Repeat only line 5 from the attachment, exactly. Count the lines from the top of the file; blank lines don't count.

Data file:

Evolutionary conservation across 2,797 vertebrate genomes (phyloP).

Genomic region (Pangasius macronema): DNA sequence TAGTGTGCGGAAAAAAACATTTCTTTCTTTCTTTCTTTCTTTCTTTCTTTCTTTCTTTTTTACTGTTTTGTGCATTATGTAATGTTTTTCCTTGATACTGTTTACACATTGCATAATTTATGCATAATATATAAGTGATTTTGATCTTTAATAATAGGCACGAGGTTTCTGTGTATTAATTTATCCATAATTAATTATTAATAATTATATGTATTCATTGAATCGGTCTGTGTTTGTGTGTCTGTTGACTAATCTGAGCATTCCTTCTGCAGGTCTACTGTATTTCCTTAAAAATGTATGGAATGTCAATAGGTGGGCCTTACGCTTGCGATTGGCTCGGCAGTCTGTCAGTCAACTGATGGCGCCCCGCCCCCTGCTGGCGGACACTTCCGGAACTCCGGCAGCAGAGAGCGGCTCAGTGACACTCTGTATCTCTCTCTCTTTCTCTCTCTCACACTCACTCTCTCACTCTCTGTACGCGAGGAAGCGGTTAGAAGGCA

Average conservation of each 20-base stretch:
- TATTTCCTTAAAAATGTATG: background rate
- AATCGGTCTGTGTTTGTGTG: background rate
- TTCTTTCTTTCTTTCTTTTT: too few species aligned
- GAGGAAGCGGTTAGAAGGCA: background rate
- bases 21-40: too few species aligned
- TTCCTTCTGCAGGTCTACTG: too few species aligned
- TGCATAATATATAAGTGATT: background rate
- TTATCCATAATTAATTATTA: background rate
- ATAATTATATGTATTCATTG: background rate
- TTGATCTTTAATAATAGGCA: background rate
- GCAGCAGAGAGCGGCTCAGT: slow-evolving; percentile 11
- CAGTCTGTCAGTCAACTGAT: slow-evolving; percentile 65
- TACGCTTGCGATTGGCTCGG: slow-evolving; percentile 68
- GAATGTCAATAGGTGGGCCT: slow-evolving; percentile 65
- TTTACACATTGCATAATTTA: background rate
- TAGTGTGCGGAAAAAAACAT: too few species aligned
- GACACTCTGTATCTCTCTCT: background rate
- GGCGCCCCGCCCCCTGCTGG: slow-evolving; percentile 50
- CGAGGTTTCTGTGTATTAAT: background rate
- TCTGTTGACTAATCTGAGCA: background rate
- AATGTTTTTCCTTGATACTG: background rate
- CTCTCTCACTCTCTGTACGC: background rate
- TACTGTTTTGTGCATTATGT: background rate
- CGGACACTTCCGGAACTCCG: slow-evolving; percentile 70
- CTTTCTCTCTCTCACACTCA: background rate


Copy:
- AATCGGTCTGTGTTTGTGTG: background rate